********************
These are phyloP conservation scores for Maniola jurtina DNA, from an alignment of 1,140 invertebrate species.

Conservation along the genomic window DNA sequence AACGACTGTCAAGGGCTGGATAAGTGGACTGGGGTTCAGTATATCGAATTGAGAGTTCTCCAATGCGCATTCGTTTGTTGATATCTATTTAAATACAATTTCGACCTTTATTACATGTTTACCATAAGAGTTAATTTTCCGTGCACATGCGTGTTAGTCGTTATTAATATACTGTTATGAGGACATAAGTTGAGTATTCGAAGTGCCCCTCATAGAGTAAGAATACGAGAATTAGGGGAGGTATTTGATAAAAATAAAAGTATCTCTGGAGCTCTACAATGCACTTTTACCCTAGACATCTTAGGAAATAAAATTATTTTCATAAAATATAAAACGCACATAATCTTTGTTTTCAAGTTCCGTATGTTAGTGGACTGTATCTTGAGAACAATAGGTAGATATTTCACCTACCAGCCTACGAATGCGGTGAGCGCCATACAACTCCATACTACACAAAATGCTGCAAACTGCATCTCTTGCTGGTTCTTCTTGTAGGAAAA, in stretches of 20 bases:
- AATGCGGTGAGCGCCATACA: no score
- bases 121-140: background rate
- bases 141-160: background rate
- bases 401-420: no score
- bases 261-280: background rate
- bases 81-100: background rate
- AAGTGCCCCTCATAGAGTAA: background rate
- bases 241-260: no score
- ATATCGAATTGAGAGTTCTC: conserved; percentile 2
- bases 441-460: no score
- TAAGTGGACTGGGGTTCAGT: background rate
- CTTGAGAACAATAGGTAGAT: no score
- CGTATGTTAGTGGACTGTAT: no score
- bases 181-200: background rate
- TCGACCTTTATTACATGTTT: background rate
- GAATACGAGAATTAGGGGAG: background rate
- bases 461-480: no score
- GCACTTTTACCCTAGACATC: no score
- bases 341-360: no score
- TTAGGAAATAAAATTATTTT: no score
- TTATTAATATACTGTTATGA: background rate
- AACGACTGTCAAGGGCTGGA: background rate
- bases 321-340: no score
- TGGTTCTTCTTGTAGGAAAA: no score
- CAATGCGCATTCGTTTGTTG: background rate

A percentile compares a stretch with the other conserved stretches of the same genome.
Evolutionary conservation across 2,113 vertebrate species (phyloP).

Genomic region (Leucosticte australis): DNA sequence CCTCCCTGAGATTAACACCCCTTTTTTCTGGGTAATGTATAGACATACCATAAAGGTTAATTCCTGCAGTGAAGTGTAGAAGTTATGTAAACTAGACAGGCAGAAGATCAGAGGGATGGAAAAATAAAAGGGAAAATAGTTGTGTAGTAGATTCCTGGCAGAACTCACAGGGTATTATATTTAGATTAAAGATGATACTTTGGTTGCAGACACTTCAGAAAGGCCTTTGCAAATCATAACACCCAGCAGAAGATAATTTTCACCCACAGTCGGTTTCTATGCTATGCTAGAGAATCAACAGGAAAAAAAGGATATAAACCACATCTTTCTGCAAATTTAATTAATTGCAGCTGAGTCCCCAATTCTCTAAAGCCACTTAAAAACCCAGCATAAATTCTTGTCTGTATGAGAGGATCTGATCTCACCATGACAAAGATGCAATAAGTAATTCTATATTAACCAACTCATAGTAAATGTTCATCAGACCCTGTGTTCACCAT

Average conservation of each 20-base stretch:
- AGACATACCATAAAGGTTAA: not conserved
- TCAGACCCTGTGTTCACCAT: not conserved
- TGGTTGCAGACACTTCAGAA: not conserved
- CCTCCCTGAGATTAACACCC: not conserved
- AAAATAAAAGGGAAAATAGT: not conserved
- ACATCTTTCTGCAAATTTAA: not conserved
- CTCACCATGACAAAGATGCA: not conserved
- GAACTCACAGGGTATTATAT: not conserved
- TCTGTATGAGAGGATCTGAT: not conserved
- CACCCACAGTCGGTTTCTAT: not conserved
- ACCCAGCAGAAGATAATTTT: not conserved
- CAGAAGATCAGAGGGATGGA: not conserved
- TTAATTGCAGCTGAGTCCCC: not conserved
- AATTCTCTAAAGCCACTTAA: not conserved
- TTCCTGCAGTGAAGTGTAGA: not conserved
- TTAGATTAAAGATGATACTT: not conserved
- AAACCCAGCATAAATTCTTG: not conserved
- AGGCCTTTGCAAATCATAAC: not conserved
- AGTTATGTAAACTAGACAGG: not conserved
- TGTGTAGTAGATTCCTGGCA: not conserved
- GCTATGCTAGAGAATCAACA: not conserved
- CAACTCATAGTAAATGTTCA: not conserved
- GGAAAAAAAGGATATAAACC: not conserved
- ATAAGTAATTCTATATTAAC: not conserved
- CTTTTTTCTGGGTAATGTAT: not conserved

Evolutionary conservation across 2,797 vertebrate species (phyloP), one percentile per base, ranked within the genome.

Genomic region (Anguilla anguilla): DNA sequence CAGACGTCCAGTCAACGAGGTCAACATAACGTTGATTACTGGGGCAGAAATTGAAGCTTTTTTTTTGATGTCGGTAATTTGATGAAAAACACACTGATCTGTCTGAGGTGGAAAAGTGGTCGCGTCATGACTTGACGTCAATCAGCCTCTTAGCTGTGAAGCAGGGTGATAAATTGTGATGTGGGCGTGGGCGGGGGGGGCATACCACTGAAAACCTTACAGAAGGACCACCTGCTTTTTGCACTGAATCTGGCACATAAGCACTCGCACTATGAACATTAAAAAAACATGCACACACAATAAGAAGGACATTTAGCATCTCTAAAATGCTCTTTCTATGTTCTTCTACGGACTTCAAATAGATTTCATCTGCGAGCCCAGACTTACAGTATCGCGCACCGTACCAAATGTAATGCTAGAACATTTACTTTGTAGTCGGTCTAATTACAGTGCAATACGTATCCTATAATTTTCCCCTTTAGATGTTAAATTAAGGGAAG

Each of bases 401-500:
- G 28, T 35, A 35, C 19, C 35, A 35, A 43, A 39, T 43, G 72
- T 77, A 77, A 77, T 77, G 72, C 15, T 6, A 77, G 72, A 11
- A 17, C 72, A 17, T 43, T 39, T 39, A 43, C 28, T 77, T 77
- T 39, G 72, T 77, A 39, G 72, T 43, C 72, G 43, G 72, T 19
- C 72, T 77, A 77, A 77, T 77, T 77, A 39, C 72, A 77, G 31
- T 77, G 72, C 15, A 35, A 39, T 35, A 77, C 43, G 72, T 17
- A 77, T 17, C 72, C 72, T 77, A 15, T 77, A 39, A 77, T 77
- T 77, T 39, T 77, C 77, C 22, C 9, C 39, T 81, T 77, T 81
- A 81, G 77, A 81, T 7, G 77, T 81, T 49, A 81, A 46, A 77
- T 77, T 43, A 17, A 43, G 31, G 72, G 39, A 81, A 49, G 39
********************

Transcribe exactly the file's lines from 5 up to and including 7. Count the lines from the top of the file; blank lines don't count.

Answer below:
- bases 141-160: background rate
- bases 401-420: no score
- bases 261-280: background rate